Social Market Foundation

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Group.png Social Market Foundation   Powerbase Sourcewatch
Abbreviation SMF
Motto "Championing ideas that marry a pro-market orientation with concern for social justice")
Formation 1989
Founder Daniel Finkelstein
Type think tank
Headquarters 11 Tufton Street, Westminster, London, United Kingdom
Staff 19
Website http://www.smf.co.uk

The Social Market Foundation is a London-based think tank established "to provide a source of innovative economic and social policy ideas"[1]. Located in close proximity to the houses of Parliament, the SMF has been influential in helping with the development of policies in the areas of health, education, welfare and pensions policy reform[2].

The Social Market Foundation, as the name suggests, attempts to develop ideas based on a fusion of the two themes of social justice and neo-liberal economics[3]. The Centre for Global Studies think tank originated from within the Social Market Foundation under the name "The Centre for Post-Collectivist Studies"[4]. The Social Market Foundation has provided "the intellectual battering ram" for the government in campaigns to increase competition in public services. Other controversial proposals from the SMF include the suggestion that "the public should be forced to save for a pension unless they specifically opt out"[5].

History

The Social Market Foundation was founded in 1989 out of the ashes of David Owen's Social Democratic Party (SDP), using money from David Sainsbury[6]. It was created by supporters of Owen although it has never been officially affiliated with any political party. The think tank was originally linked to One Nation Conservatism. However, since the late 1990s it has been more closely identified with New Labour. In 2003 Gordon Brown delivered a keynote speech to the foundation on the subject of social markets.[7]

In its early years of the SMF the thinktank was closely connected to the Conservative Party. Former SMF directors Roderick Nye and Daniel Finkelstein, went on to become Conservative Party advisers[8]and as late as 2000, the SMF described itself as "steering an independent course between conflicting ideologies of conservatism and social democracy".[9]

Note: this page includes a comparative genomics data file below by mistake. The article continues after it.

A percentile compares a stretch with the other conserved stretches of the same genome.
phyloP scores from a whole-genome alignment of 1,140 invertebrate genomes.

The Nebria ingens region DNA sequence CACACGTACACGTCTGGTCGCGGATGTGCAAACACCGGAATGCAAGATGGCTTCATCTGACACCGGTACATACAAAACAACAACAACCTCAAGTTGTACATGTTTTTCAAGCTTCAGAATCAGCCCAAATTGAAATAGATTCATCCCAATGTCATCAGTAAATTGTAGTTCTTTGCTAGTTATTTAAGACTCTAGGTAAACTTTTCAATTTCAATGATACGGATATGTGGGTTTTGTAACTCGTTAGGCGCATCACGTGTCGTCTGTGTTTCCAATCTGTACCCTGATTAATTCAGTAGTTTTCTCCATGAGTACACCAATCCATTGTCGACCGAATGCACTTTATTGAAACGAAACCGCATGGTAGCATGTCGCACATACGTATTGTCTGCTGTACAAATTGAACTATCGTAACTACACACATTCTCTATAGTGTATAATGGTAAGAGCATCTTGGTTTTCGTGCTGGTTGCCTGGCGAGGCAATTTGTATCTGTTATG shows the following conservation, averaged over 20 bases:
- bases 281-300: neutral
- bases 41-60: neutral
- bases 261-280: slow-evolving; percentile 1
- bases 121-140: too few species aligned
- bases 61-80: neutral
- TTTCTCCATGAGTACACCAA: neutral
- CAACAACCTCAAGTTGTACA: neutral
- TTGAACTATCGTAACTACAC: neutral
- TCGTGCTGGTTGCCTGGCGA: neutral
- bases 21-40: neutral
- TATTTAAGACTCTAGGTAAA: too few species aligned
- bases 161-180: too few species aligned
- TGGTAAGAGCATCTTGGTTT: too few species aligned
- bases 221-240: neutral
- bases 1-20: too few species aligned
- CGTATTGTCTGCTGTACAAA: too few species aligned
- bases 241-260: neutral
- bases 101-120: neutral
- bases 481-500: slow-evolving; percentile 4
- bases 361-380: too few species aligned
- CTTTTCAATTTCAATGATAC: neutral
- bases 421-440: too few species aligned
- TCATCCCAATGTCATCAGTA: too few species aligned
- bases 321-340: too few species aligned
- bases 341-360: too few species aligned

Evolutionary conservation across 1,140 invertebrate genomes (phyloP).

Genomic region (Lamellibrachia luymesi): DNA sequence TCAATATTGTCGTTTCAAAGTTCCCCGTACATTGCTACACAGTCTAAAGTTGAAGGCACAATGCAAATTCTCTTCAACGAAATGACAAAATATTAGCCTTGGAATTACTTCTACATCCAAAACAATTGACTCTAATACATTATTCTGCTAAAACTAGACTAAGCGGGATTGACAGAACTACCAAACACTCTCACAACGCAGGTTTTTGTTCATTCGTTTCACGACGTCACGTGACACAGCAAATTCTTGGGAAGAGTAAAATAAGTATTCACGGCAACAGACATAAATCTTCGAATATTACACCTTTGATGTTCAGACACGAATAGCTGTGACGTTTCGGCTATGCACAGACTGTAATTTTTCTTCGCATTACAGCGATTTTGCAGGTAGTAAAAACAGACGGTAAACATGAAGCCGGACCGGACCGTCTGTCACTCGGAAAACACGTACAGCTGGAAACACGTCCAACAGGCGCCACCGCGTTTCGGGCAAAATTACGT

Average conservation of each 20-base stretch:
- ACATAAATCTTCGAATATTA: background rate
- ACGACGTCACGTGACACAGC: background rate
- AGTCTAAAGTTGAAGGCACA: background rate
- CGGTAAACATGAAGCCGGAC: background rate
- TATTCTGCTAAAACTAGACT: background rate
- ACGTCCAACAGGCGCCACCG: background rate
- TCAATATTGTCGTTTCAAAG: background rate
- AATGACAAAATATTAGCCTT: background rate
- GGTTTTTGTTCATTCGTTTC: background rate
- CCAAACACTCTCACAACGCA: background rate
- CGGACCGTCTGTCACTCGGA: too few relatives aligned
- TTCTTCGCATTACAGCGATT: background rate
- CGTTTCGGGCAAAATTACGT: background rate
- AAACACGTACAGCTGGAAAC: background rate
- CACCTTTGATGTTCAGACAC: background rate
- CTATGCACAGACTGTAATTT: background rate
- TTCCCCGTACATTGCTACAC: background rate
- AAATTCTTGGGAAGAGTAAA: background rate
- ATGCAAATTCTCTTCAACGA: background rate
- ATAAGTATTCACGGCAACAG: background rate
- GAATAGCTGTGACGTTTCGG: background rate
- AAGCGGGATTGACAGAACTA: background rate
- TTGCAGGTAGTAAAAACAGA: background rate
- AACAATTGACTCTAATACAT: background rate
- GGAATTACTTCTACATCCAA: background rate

In April 2000 Conservative Party leader William Hague delivered a controversial speech to the SMF. Hague proposed the creation of detention centres for asylum seekers, arguing that asylum seekers should be detained in former army barracks because:

People are arriving in Britain armed with expert knowledge of how to exploit our asylum laws; what to say on arrival; how to string out appeals and how to remain here if their cases are eventually turned down.[10].

In 2001 Robert Skidelsky was replaced by David Lipsey as chairman. This change led to the the think tank being more closely linked to New Labour and the abandonment of the goal stated on their homepage of steering a course between conservatism and social democracy. Philip Collins, a former speech writer for Tony Blair, became the SMF director at this time[11].

Writing in The Guardian, David Walker describes the history of the SMF:

The Social Market Foundation was founded by refugees from the collapse of the old Social Democrat party, became pro-Tory, then vaguely New Labour. All along, though, it has stood for diminishing the public sector and reducing the role of public bodies as service providers[12].

Fringe events

The Social Market Foundation organises fringe events designed to coincide with the conferences of the three main UK political parties. These events are underwritten by corporate sponsors who are given the opportunity to "benefit from ongoing involvement in discussions about the subject matter and overall design of the fringe event, including input into the speaker line-up and determining the focus of the debate[13].